Hey Swedes, the real joke is on you.
A more troubling issue is the fact that police can stop you at all (yes, here in Finland as well) for what you might be doing illegally, and not from any probable cause (based upon suspicion of what you might be doing). It’s an attack on the civil society made into law because of a docile public which has long succumbed to the big brother state mentality.
I have had many exchanges with police before having to blow in the whistle, as well as with friends and work colleagues, and my answer is always the same, somethings are worth the price in maintaining a free society, and unmolested domestic free passage is one crucial step in the ladder of the civil society that needs to be safeguarded.
NOTE: My brother-in-law who’s a cop in Michigan (and one of the top arresting officers in his precinct for drunk drivers, was both amazed and disgusted that Finnish cops can do such a thing.
Published: 03 Aug 2015 14:39 GMT+02:00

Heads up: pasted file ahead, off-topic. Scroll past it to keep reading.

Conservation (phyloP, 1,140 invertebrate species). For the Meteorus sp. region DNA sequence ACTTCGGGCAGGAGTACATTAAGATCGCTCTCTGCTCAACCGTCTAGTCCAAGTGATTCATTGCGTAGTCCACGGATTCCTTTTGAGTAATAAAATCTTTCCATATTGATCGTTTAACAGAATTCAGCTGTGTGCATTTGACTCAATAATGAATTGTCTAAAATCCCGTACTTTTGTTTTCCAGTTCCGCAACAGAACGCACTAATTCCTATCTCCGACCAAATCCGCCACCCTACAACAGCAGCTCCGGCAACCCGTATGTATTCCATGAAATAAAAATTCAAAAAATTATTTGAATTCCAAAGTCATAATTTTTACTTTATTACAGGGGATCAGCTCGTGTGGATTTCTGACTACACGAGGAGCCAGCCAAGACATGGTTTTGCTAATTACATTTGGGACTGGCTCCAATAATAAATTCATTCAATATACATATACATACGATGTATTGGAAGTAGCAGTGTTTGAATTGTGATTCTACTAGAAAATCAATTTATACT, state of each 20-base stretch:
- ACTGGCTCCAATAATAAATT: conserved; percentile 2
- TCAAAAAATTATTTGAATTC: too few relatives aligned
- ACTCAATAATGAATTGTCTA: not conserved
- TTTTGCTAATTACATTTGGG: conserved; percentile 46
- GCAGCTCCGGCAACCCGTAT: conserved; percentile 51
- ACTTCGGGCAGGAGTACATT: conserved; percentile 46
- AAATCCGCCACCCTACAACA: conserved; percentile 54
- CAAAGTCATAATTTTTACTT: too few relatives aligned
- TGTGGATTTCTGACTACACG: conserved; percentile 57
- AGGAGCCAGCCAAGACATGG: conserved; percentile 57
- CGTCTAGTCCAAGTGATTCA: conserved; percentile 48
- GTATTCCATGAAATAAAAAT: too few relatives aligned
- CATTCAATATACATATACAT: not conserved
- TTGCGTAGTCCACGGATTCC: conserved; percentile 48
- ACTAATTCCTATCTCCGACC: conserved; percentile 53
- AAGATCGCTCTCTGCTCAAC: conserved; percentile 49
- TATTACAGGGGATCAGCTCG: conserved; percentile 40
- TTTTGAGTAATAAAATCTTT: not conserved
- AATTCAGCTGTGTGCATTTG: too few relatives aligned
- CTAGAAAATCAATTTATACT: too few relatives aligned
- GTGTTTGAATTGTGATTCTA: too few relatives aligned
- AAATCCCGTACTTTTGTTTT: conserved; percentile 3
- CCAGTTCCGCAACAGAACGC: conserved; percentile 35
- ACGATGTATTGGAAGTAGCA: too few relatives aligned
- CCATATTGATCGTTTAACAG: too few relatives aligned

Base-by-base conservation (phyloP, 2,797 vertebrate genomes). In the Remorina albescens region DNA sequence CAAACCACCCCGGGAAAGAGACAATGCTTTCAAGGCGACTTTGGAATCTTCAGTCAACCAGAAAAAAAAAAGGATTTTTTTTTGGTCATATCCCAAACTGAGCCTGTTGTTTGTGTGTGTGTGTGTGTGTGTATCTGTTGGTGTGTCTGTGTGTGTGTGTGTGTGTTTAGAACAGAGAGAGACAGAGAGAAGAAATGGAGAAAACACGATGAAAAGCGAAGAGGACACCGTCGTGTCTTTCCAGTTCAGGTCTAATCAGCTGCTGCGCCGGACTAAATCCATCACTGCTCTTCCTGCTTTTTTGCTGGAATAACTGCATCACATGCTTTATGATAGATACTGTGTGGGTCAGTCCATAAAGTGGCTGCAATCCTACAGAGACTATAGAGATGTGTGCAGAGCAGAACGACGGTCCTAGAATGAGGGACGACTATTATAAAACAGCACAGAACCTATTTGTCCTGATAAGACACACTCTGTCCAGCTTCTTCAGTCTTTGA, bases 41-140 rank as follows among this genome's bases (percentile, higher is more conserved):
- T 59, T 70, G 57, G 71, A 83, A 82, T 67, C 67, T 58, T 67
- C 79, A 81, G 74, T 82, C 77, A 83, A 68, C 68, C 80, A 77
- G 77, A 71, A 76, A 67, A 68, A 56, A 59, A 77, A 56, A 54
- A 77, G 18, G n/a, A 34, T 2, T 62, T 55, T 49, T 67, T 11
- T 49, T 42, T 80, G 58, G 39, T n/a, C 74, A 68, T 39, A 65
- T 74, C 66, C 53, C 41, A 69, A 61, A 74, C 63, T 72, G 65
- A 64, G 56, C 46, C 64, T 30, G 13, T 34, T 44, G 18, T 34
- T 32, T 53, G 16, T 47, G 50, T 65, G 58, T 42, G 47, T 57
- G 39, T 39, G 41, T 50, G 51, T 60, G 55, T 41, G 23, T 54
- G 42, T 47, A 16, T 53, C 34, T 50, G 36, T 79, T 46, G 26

In the post a policeman for the Sjuhärad region, identified only as Per, writes about how a right-hand drive car caught him off-guard in the early hours of Sunday morning.
“It was 5:30am and after a busy night, we were checking the sobriety in the traffic,” the post read.
“I waved the car to our control room. We said a few nice phrases to each other before I asked him to do a breathalyzer test. The man questioned directly why he should do it. I replied kindly that if they wanted to continue the journey he had to blow.”
“The man looked sincerely surprised, but smiled and was about to blow when his friend next to him said that he could blow instead. I rubbed my eyes and found out that the wheel sat on the ‘wrong’ side of the car.”
“The laughter from me and the people in the right-hand drive car was heard as far out as the Sjuhärad forests.”
“It’s hard to always be on top of things. Keep going shift workers!” the policeman concluded.